5 Tips for Lower Taxes When Buying a Car
Lots of drivers want to know how to lower taxes when buying car or truck models. Buying a car or truck typically incurs sales tax according to the state that the buyer lives in, as well as property taxes collected by municipalities. Drivers can lower their tax burden by paying attention to what they are purchasing from a dealer or private party.
- Consider your new or used buying options – you might think that buying a new car would always include more taxes because of the higher value. Though this is usually the case, the government has recently offered to make interest on financing for new cars tax-deductible. What this means is that you should consider either a new car or used car purchase according to the financing that will be necessary. For a car that you plan to buy upfront with cash, a used car will be the better tax option. If you’re going to finance the car over a period of years, under current law, you may be better off going with a new car purchase.
- Buy with fewer features – additional features like advanced sound options, sunroofs, and a whole host of other extras tend to bulk up the price of a vehicle, and that means more sales and property tax. Pay attention to the features that may inflate the price of your vehicle while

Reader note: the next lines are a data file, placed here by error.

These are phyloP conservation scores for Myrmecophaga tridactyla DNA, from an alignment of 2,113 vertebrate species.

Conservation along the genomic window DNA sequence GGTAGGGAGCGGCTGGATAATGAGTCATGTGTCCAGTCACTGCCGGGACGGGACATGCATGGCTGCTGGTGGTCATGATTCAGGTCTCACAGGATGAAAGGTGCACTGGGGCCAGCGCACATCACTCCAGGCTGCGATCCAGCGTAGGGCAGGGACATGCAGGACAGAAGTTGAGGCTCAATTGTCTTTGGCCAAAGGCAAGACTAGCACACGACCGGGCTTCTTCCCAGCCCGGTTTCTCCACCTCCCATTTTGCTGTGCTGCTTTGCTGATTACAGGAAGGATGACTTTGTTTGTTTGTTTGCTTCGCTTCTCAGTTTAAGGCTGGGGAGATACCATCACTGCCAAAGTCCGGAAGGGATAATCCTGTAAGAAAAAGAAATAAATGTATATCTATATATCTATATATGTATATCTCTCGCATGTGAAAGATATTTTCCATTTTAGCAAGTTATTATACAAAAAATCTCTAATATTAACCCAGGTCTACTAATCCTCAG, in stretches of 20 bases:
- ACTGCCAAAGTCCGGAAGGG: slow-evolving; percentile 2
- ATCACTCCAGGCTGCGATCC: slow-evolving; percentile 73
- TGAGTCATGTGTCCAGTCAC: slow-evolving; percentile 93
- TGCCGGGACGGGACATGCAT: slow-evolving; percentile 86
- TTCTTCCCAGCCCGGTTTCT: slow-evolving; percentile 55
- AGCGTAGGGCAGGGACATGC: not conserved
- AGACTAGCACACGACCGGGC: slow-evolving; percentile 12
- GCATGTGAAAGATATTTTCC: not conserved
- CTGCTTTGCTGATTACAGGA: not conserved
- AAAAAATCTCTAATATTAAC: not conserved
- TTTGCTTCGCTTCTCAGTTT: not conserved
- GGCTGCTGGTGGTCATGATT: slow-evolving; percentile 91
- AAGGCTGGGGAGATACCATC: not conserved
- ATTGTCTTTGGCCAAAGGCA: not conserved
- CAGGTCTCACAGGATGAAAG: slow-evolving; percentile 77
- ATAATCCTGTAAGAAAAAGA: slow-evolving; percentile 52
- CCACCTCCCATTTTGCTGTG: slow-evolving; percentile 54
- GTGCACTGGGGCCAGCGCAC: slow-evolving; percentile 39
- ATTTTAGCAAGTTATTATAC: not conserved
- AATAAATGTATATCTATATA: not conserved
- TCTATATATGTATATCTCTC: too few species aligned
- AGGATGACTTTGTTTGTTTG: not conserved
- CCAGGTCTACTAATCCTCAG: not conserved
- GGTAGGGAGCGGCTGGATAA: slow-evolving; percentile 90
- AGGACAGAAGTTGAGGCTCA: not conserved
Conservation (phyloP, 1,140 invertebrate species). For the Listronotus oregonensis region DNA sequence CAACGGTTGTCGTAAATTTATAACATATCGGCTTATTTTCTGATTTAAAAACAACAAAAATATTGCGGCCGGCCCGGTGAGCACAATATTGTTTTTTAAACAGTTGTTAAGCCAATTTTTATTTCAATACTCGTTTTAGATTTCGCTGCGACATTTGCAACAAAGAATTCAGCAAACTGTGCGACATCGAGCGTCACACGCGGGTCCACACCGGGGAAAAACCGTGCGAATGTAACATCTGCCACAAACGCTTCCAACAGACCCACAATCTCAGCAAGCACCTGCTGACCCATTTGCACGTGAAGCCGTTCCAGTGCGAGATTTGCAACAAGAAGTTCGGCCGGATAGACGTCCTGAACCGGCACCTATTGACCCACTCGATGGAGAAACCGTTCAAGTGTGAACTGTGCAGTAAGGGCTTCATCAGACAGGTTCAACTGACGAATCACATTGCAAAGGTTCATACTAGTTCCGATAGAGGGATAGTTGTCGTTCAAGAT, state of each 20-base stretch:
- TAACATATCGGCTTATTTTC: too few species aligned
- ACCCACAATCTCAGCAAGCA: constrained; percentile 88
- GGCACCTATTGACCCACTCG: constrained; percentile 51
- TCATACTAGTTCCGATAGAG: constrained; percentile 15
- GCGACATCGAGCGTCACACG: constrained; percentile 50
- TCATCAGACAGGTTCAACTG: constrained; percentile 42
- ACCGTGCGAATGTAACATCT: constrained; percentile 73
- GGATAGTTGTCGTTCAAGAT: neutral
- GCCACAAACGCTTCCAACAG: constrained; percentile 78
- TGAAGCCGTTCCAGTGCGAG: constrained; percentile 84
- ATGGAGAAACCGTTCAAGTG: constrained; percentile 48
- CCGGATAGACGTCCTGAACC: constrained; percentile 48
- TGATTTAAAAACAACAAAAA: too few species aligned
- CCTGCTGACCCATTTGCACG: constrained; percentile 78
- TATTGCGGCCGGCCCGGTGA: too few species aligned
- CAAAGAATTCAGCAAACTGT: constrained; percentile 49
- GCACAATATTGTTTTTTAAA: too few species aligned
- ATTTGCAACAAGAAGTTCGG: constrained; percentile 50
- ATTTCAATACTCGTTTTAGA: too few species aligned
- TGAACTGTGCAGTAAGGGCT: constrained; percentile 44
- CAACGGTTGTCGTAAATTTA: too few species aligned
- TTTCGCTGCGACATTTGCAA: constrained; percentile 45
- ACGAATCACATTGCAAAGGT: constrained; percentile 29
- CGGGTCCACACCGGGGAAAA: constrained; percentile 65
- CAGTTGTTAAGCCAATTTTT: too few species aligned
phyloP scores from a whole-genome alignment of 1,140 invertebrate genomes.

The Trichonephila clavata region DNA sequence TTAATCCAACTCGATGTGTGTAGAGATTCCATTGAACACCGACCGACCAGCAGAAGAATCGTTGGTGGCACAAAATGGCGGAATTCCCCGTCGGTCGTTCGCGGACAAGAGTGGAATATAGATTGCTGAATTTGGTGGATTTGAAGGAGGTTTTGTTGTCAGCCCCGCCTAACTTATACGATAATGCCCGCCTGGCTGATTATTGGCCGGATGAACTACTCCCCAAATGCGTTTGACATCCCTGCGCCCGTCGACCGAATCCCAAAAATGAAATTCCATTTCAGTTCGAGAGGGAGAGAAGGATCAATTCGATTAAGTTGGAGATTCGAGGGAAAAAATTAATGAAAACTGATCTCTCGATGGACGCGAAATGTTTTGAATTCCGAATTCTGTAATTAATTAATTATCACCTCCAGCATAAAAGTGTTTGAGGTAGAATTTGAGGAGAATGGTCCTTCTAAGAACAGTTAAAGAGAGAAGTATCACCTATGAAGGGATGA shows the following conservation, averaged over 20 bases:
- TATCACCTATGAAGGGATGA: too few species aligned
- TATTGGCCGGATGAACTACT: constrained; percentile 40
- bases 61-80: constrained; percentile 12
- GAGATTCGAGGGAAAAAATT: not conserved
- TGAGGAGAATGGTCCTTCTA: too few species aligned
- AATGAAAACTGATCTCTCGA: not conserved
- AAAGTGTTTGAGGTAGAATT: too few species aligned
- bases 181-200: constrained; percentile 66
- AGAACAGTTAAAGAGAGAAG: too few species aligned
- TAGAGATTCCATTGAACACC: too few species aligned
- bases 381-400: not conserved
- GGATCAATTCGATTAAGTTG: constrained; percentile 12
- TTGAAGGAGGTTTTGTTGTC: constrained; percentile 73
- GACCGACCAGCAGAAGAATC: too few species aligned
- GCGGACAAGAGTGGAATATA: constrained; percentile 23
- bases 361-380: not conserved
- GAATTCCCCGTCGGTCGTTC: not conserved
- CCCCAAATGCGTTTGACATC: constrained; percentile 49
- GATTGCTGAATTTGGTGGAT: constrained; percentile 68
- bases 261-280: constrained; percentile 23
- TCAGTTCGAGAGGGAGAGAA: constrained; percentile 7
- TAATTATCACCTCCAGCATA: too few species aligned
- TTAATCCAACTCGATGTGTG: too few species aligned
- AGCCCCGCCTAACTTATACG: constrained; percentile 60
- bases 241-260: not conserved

you are considering how to buy for a lower tax burden.
- Buy with more mileage – high mileage is another way to lower the tax burden on a vehicle. You can buy a late-model vehicle with high mileage and get the style and convenience of a newer vehicle without the high value that will trigger a larger sales tax. However, more mileage means more maintenance on the vehicle over the long-term.
- Purchase an older car – another way to get more for a lower value is to do the reverse of the high mileage purchase: by an older vehicle with less mileage for a lower maintenance risk and a moderate tax reduction.
- Find the price in a private party deal – one of the biggest strategies in alleviating auto sales tax goes back to the specific policies of each state. Many states originally did not fix prices for private party sales on vehicles, allowing buyers and sellers to report a lower sale price than what the buyer actually paid. When states realized that buyers were recording sale prices of only several hundred dollars, many established more stringent requirements tied to the blue book value of an automobile. However, dealing with a private party can still give a buyer more leverage in fixing the value of a vehicle and the sale price that will determine sales tax amounts.